Leishman was born on 8 May 1902 and went to Rydak School as well as St John's College, Oxford. In 1928, the University of Southampton appointed him Assistant Lecturer in English Literature. In the following years, he received promotions to Lecturer and then Senior Lecturer before leaving Southampton for the University of Oxford in 1946. He taught as a Lecturer in English Literature Oxford until his death on 14 August 1963.
If you still believe your text should be undeleted, I will defer to admins with more knowledge in copyright manners though. Regards SoWhy 12:53, 3 May 2018 (UTC)
@SoWhy: By way of illustration, the Oxford Who Was Who entry for Leishman would trigger Earwig and similar tools in a comparison with our text, despite the fact I hadn't even checked if Who Was Who had an entry on him when I stubbed it out. And, in fact, such tools would trigger on comparing Oxford Univeristy's Who Was Who with the University of London's database entry for the same reason: it's just a bunch of facts in chronological order. --Xover (talk) 13:07, 3 May 2018 (UTC)

──────────────────────────────────────────────────────────────────────────────────────────────────── @Kudpung and SoWhy: Wow. So both of you really feel that you don't need to engage further on this issue?

I suppose I shouldn't be shocked at that, really, but… well, I actually am, a bit. Let me try to illustrate with a rhetorical question: is this how you would recommend approaching content issues and article development in general, or is it only when exercising advanced permissions that you feel dropping a single note (or in SoWhy's case, responding once to explain their actions as is the minimum required by the admin policy) is sufficient to fulfill the goals of a "collaborative editing environment" where WP:CONSENSUS is a policy? (And, to be clear, I mean "rhetorical" literally: I'm not asking you to answer it; I'm just using it to illustrate why I find your disengagement here problematic.)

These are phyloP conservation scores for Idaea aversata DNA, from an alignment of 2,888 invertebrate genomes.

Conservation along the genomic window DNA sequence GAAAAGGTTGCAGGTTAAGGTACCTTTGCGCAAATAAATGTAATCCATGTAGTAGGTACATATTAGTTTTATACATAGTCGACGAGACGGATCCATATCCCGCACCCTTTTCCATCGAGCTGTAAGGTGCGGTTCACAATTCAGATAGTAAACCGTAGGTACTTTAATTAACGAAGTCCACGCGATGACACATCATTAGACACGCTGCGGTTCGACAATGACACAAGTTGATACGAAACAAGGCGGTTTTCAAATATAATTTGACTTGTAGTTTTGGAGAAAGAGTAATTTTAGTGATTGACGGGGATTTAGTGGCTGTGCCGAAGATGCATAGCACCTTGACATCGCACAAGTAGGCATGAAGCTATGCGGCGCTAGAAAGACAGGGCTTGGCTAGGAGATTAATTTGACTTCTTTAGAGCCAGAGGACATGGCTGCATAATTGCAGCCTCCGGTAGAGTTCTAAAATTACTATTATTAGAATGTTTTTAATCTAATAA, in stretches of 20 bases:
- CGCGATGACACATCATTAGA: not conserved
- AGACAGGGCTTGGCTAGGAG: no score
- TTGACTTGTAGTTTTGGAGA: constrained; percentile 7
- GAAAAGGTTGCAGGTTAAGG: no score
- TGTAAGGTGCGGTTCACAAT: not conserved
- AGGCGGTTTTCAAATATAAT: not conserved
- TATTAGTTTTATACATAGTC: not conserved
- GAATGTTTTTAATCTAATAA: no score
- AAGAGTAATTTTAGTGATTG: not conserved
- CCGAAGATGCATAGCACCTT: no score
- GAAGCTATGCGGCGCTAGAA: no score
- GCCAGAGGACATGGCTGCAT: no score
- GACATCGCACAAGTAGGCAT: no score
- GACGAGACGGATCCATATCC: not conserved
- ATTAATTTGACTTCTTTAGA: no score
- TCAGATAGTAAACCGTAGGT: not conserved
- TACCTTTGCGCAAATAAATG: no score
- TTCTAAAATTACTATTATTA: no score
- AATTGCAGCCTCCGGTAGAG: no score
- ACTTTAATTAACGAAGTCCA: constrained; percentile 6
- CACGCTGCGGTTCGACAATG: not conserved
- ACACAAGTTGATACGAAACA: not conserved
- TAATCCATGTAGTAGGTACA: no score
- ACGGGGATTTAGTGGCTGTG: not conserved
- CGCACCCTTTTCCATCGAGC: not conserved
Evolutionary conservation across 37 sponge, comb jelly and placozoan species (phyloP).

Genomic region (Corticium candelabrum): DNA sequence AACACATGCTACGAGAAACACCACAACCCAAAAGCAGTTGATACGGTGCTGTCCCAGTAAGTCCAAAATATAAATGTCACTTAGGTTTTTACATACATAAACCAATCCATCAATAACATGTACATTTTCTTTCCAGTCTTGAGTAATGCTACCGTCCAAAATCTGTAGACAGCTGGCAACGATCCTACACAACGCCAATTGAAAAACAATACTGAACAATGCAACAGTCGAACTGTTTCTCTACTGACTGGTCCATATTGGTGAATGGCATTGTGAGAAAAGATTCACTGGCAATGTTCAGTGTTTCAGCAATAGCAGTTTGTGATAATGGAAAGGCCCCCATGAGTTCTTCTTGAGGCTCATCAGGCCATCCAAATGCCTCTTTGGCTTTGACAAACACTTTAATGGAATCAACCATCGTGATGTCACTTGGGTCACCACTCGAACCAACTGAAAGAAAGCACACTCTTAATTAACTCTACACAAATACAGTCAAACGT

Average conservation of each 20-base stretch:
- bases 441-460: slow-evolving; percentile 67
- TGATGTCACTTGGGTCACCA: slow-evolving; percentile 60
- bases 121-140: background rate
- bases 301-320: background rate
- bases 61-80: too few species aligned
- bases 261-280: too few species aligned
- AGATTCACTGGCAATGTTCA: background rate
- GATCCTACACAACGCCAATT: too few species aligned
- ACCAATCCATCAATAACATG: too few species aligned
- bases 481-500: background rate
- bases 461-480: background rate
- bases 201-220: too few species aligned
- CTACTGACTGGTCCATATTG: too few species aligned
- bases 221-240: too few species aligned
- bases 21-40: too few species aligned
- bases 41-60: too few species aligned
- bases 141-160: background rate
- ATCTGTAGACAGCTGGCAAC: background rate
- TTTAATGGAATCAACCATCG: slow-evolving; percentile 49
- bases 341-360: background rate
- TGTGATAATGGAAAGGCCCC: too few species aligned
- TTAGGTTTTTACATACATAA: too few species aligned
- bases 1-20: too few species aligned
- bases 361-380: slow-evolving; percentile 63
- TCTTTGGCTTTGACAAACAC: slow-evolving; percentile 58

@Kudpung: While checking whether you'd been editing the last two days, I came across this. Can you tell why I found that message sufficiently ironic in this context to call it out? Because while (both of) you are clearly acting in good faith and trying to behave "as it becomes…" (etc.), from where I'm sitting it's clear you're not sufficiently succeeding in imagining what it's like on the other side of this interaction. There are good reasons why false accusations of various policy violations are considered to be actionable under WP:NPA: now imagine how I feel when being implicitly accused of copyvio. The WP:NPP instructions call for checking blatant copyvio, and even warns of false positives, so when you speedy here, rather than using the non-emergency community process at WP:CP that actually gives me a chance to respond, you're actually making a pretty strong accusation (that SoWhy further intensified with their subsequent chiding "…should know better…", but that's hardly your fault). Neither one of you wanted to discuss before taking action, and neither one of you saw any need to discuss after taking action. Can you see why it might be kinda crappy to be on the receiving end of that?

@SoWhy: What admins with more knowledge in copyright manners are you deferring to? There are no other admins here because you have acted unilaterally, outside of any community process (i.e. on your individual mandate as an admin), and, in content terms, enforced your preferred version using the advanced permissions (and I mean that descriptively, not as an accusation), and then disclaimed any need to discuss the matter further. This was clearly not a case of blatant or willful copyvio, and there was no urgent need to "deal with it". At the very worst (and I strongly dispute that that's the case), it was an editor of over 10 years of contributions making a simple mistake, and in obviously good faith. If I'm to take your "defer to admins with more knowledge in copyright manners" as anything but a copout, I must take it as tacit admission that you see room for a doubt that your expertise in the area is not sufficient to resolve. For editors without advanced permissions that's usually considered a signal that it's time to engage with the community and community processes: processes and forums like WP:CP, in this case.